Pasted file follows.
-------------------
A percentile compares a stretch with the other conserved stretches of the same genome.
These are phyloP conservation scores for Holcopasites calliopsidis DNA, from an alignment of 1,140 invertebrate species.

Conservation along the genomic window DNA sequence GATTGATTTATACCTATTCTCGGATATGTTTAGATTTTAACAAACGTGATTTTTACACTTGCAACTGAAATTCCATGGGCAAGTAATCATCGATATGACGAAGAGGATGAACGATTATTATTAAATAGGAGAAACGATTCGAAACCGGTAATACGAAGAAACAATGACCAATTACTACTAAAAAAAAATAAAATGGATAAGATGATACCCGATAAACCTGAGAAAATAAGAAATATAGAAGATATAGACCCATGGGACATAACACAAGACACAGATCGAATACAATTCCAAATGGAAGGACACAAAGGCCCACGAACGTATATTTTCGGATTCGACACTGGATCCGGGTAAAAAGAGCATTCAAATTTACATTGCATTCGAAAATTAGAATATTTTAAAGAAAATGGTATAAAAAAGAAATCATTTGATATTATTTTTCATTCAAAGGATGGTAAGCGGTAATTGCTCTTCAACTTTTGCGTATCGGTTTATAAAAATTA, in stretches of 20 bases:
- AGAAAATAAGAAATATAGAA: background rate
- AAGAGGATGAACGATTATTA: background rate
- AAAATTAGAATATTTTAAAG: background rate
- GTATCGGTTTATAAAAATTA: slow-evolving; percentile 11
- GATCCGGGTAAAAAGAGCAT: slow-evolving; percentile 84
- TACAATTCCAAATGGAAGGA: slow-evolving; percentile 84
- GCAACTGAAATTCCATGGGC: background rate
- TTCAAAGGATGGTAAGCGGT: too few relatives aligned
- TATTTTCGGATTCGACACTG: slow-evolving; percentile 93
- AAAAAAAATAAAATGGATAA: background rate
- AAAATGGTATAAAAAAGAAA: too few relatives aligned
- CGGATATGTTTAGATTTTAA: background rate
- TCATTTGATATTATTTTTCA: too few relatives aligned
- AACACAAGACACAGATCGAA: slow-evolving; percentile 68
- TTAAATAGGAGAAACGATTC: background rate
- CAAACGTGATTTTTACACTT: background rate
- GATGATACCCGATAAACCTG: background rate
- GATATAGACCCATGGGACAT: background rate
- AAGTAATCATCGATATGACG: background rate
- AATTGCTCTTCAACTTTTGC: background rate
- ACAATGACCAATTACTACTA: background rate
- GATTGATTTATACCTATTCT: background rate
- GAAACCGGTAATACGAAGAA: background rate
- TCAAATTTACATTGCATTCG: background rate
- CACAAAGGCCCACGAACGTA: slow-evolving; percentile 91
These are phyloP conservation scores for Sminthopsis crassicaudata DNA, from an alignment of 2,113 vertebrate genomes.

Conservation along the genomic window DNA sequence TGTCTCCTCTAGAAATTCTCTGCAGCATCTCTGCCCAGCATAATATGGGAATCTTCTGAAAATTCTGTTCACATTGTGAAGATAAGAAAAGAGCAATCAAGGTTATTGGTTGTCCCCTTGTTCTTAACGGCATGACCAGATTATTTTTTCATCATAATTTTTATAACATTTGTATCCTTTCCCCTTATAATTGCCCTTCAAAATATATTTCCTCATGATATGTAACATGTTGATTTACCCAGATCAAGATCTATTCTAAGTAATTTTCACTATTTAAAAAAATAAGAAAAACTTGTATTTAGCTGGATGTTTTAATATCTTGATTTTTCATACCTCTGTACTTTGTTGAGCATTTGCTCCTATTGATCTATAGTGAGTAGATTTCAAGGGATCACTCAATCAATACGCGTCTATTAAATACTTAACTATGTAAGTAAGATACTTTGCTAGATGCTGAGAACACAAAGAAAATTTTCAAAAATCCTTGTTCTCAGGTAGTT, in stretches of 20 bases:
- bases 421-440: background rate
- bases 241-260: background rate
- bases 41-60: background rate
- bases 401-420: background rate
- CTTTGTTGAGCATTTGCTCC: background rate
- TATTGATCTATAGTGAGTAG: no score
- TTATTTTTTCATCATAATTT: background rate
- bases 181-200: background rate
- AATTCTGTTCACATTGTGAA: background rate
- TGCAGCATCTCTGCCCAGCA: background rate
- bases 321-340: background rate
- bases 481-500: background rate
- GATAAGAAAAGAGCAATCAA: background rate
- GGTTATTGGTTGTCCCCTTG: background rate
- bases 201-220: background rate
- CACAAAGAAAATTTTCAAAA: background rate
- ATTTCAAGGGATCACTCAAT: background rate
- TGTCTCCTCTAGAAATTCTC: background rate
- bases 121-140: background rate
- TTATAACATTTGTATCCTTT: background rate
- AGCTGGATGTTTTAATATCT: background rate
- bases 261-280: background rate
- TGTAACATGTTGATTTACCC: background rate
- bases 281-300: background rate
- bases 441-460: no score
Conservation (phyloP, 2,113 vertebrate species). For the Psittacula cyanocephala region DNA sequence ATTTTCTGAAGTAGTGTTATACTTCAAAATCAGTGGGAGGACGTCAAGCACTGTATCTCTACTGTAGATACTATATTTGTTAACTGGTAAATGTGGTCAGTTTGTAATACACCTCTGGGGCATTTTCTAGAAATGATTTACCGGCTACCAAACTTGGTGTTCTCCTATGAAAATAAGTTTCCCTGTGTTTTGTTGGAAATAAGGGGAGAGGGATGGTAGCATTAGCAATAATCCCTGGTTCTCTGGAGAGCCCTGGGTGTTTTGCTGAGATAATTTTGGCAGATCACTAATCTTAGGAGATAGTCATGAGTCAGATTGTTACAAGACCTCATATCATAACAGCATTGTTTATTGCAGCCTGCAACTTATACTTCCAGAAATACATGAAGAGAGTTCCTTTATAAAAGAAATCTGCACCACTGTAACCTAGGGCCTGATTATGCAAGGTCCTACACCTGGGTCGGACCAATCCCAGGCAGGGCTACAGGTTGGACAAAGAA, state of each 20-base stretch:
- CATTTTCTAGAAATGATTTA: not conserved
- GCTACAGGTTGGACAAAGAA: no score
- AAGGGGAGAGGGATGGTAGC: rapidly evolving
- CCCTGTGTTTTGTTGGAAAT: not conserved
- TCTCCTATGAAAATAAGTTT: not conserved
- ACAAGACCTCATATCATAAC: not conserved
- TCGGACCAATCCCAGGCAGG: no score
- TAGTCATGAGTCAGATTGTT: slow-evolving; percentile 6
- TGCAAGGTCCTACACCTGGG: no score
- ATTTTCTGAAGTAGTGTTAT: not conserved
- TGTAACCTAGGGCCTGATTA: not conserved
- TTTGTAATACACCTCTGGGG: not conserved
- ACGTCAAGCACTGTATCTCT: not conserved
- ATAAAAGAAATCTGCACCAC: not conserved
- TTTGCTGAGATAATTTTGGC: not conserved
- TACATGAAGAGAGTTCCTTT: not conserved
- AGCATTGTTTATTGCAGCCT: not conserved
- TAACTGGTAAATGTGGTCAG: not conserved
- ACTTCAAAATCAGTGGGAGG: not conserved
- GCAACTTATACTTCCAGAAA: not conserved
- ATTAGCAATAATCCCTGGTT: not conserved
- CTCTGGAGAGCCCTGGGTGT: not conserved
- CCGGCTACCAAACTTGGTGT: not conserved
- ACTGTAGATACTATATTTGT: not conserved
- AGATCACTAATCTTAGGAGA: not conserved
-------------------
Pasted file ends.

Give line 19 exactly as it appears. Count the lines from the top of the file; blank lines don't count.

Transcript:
- CAAACGTGATTTTTACACTT: background rate